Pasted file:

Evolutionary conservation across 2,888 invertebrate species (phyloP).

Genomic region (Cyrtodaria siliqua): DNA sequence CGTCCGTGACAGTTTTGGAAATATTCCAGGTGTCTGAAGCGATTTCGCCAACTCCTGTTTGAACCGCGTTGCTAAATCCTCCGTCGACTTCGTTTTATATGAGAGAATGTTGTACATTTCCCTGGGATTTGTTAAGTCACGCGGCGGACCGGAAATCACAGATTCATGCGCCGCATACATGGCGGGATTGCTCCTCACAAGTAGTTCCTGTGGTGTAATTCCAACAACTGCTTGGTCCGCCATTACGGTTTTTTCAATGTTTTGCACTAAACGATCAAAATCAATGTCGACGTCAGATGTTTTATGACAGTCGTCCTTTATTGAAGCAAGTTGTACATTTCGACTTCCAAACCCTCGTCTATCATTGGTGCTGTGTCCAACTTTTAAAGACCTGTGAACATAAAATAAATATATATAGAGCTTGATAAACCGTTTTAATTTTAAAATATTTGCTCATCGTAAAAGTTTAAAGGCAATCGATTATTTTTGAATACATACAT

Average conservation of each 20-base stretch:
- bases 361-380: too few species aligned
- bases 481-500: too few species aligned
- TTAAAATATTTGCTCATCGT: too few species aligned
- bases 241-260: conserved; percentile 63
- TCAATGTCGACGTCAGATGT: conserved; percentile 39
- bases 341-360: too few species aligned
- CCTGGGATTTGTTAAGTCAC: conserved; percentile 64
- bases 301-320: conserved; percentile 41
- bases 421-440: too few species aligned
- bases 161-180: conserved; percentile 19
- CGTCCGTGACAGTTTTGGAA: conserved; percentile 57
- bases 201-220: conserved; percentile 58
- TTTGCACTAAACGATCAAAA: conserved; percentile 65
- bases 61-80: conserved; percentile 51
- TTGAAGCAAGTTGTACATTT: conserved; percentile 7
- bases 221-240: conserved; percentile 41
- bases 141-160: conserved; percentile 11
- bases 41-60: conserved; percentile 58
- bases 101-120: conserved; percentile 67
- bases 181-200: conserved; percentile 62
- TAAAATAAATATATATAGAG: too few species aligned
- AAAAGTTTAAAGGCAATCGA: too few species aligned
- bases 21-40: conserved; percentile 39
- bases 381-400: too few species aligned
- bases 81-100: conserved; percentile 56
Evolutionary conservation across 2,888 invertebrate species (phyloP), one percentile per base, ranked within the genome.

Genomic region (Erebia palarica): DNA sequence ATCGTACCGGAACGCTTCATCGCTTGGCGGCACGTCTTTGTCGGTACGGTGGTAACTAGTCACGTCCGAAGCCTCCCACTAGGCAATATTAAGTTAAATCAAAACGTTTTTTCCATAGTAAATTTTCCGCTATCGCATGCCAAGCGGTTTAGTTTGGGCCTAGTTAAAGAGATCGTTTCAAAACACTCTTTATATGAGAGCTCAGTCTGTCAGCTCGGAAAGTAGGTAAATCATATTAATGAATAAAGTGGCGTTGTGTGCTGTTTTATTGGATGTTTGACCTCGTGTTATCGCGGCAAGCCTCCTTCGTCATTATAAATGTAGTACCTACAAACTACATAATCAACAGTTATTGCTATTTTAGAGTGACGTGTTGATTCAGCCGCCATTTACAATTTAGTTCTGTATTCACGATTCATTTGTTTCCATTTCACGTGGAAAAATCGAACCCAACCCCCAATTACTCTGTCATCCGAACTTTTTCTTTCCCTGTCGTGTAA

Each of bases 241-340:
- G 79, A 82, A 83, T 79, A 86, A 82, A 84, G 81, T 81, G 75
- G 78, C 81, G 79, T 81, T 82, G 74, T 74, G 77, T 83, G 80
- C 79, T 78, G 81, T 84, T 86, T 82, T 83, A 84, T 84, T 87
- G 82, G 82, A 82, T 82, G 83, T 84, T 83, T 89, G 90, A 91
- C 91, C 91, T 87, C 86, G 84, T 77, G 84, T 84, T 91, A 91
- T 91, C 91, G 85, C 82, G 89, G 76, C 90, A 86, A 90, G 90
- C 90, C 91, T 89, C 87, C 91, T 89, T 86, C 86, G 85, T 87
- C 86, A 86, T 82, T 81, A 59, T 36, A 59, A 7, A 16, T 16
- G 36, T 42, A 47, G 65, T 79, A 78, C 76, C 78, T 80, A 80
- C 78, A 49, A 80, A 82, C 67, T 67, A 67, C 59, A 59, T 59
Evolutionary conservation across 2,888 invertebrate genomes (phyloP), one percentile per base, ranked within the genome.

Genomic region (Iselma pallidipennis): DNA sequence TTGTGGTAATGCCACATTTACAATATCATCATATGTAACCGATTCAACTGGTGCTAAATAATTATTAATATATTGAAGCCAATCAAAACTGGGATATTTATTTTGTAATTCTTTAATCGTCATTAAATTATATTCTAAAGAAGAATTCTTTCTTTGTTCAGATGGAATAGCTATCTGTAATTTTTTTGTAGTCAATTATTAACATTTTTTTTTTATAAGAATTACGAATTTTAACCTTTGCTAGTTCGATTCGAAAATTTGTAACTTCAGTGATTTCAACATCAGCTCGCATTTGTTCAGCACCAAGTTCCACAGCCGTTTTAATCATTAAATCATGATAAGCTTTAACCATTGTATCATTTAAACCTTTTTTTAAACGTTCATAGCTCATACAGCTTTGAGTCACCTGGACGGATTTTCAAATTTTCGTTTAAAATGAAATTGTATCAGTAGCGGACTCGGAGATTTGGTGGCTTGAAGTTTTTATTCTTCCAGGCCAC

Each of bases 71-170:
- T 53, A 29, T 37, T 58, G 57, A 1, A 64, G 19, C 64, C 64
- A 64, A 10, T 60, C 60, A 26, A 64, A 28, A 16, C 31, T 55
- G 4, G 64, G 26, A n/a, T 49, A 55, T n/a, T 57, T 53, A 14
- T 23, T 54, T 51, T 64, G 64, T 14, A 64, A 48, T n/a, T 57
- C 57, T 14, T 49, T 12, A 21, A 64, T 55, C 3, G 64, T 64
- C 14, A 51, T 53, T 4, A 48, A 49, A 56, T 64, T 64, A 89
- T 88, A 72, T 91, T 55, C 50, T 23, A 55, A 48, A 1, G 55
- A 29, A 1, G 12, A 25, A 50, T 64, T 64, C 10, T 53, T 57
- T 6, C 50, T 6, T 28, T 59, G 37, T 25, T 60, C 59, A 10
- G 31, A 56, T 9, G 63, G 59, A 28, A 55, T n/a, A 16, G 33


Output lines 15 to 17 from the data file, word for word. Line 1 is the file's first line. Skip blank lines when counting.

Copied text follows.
- bases 201-220: conserved; percentile 58
- TTTGCACTAAACGATCAAAA: conserved; percentile 65
- bases 61-80: conserved; percentile 51